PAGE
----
Reports confirmed that the Olympic gold-medallist from Sydney 2000 committed suicide at Mölndal hospital, just outside of Gothenburg, on Wednesday afternoon .
“Mikael Ljungberg,” as DN put it, “was one of Sweden’s most successful wrestlers with gold medals in both the Olympics and European Athletics Championships. The gold medal in Sydney 2000 was the highlight of his career,” the paper said, reprinting the memorable picture of his victory celebrations in which King Carl Gustav is giving him a bear-hug.
A telegram of condolence was sent to Ljungberg’s father from the royal household, DN reported, on Thursday morning.
Mikael Ljungberg was awarded His Majesty the King’s medal of honour (8th grade) for his achievement at the Sydney Olympics.
“Sweden Must Grieve” ran the headline on SvD’s website Thursday afternoon, admitting its utter shock at the tragic death of one of the country’s Olympians. Choosing to put the personal alongside the professional, the paper celebrated the “explosive” talents of Ljungberg in the ring and the “calm and thoughtful man” he was away from the sport’s arena.
As Sune Sylvèn, writing in SvD, put it: “In another age he would have been a superhero. Now, his greatest service will have been to breathe life into a declining sport.”
Examining the events leading up to Ljungberg’s suicide, Expressen claimed he had experienced a number of personal tragedies in recent years: his mother, Gudrun, died suddenly in 2002. And not long after that, his wife had left him. “Moreover,” Expressen said, “he was wrongly accused in a book of having taken steroids during his successful career.”
“Being so against drugs in sport,” Ljungberg’s father Jan told Expressen, “he took it really badly.”
Ljungberg was reportedly also upset to have been questioned over his planned role as head of the Swedish Wrestling Association after recently returning from a vacation in Brazil.
Göteborgs-Posten reported this week (14 Nov) that Ida-Theres Karlsson, a wrestler who came fourth in the Athens Olympics earlier this year, had been particularly critical of Ljungberg’s capacity to head the association. She had accused him of not caring about women’s wrestling, claiming he couldn’t even name the female members of the Swedish wrestling team.
For his part, Ljungberg told GP, “Freestyle (which the ladies team compete in) is something I’ve not followed so well. But if there is a name I need to know I’ll learn it. And anyway, I’m not even going to train the girls: there are really talented people who can take care of that.”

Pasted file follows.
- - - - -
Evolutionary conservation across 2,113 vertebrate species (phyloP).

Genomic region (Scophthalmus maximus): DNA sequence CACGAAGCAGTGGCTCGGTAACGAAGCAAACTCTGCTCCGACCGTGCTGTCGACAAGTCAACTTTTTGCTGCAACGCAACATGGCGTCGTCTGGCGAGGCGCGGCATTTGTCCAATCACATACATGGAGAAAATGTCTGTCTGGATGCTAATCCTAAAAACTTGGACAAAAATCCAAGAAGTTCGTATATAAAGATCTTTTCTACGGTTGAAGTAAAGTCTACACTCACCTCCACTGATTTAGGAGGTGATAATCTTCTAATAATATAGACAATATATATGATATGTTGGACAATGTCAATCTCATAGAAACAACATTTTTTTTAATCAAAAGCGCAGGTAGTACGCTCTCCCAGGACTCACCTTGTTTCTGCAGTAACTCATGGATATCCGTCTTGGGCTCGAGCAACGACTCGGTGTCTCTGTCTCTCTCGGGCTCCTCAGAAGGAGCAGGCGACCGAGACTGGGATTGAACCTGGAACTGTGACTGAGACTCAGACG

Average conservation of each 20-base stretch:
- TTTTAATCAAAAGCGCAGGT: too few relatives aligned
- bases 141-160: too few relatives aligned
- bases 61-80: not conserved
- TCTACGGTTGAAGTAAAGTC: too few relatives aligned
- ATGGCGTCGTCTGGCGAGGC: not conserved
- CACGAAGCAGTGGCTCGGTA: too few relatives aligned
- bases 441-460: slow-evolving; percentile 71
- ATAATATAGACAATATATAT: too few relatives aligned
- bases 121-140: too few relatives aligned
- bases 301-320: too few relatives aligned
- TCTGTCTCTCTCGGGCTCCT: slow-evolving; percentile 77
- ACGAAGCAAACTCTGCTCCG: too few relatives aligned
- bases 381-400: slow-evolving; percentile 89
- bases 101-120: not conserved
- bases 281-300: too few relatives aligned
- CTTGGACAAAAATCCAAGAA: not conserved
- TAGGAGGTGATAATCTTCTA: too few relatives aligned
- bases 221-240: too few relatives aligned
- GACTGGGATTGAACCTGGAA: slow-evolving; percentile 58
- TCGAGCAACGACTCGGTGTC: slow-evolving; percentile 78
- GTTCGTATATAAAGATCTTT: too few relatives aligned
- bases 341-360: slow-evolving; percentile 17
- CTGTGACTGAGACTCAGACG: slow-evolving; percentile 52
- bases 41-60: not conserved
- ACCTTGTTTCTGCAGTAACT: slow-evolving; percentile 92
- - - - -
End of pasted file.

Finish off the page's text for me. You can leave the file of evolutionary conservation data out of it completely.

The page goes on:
Sara Eriksson, Ljungberg’s fellow Öregryte club member, told GP when she heard Ljungberg had accepted the position, “It’s great that he’s standing up for himself and ignoring all the negative stuff that’s been said. I think there’s been too much crap thrown about over [Ljungberg’s appointment]. It should have been discussed internally before it was all made clear.”
Eriksson went on to put her full support behind Ljungberg. “I really believe he’s the right man for the job. He’s well-known and has good contacts with the media, sponsors and …the Swedish Olympic Committee.”
As well as celebrating Ljungberg’s contribution to Swedish sport, Aftonbladet also focused on the events that led to Ljungberg’s suicide.
“How come no one at the hospital was looking out for him?” friend and world champion Ara Abrahamian, 29, told Sportbladet. “I kept asking: how could this happen?”
For a number of days Ljungberg had been kept at the psychiatric ward of Mölndal Hospital. In light of what’s happened, an investigation into events leading up to his death is now underway.
Expressen talked to Sven-Olof Marklund, chairman of Spes, an association for the prevention of suicide, who said “We need more resources in psychiatry, hospitals and schools [to tackle suicide].
Marklund believes many suicides could be averted if enough work was done to tackle the causes.
“It’s a serious problem facing society. The recent cuts in healthcare and schools means there aren’t enough personnel. It’s particularly important for young people to have someone to talk to.”
Last year approximately 7,600 people were treated for attempted suicide in Sweden.
After the tragic events of yesterday, Swedish wrestling has lost a legendary champion and the man who, it seemed, was destined to oversee its future.
What’s wrong with Sweden’s mental health system? In an in-depth analysis, counsellor Lysanne Sizoo points out where the system is breaking down – and offers a solution.